They are in Brooklyn, though they could be anywhere, sitting on a subway train, waiting in a doctor’s office. Waiting to be called, waiting to get somewhere, waiting for their stop. Passing the time in thought, or scrolling, or texting.
Of course I had my phone out too, taking pictures to draw later. These two sitting conveniently nearby caught my attention, yet I looked at them no differently than I would look at anyone while I was out and about, noticing my surroundings. I didn’t take any particular interest in them. I had my own thoughts and concerns. They were merely part of the scenery. It was only later when I was alone, sitting down to draw them that I really looked at them.
The man across from me was so interesting I didn’t even notice he wasn’t wearing a mask. His nose and mouth were uncovered, and the hoodie pressed close to the sides of his face signaled privacy. Yet his body language, those long legs spread so wide apart, seem to signal the opposite. Unless he was claiming his space, sitting there still as a statue, preoccupied with his thoughts. He never looked at his phone, never took a sip of his coffee. During those five stops I shared with him on the train, he never moved.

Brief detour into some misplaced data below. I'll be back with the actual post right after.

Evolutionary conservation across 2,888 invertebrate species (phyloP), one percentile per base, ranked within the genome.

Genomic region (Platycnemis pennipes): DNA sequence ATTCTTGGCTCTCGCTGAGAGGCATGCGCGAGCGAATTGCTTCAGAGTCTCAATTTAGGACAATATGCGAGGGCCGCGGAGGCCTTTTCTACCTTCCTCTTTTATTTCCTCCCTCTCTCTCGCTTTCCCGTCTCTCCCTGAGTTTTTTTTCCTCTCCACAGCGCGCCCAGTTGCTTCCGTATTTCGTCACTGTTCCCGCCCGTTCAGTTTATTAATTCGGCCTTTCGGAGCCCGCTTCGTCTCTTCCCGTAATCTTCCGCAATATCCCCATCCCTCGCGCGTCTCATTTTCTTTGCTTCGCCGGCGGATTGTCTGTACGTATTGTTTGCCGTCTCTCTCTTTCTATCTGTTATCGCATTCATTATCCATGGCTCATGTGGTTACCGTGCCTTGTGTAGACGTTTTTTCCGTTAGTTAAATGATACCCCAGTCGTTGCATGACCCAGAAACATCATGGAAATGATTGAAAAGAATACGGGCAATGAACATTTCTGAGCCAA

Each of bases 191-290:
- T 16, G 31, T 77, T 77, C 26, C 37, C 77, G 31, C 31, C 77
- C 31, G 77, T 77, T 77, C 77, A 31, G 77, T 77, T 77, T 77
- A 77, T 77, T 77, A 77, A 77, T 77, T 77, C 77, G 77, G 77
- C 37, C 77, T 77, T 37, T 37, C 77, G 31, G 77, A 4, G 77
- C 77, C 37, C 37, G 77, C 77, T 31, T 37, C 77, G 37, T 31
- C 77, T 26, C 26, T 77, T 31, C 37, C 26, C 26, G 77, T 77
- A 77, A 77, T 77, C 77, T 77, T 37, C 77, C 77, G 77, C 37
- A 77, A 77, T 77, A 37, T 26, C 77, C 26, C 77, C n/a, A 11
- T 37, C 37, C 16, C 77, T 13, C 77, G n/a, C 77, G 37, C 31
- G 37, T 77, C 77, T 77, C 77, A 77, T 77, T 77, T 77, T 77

The woman in the doctor’s office was off to my side, preoccupied with her phone. Obviously wanting to be by herself, she had taken a seat at the end of the row by the wall, and placed her coat on the seat beside her. She was also claiming her space in this crowded city, in her own world like the man on the train, but she had a purposeful air. She had to wait, but the time was her own. Until I took out my colors, I didn’t notice her sweater was bright pink. She was just another woman in my vicinity, sitting conveniently still.
I will never know their names or their stories, and they will never know that I drew them, then sought to draw your attention to them. But it struck me again how drawing, which is really only taking the time to look, breaks down the barrier of separation. Taking the time to look, I saw their humanity. And the more I perceive the humanity of others, the more I feel my own.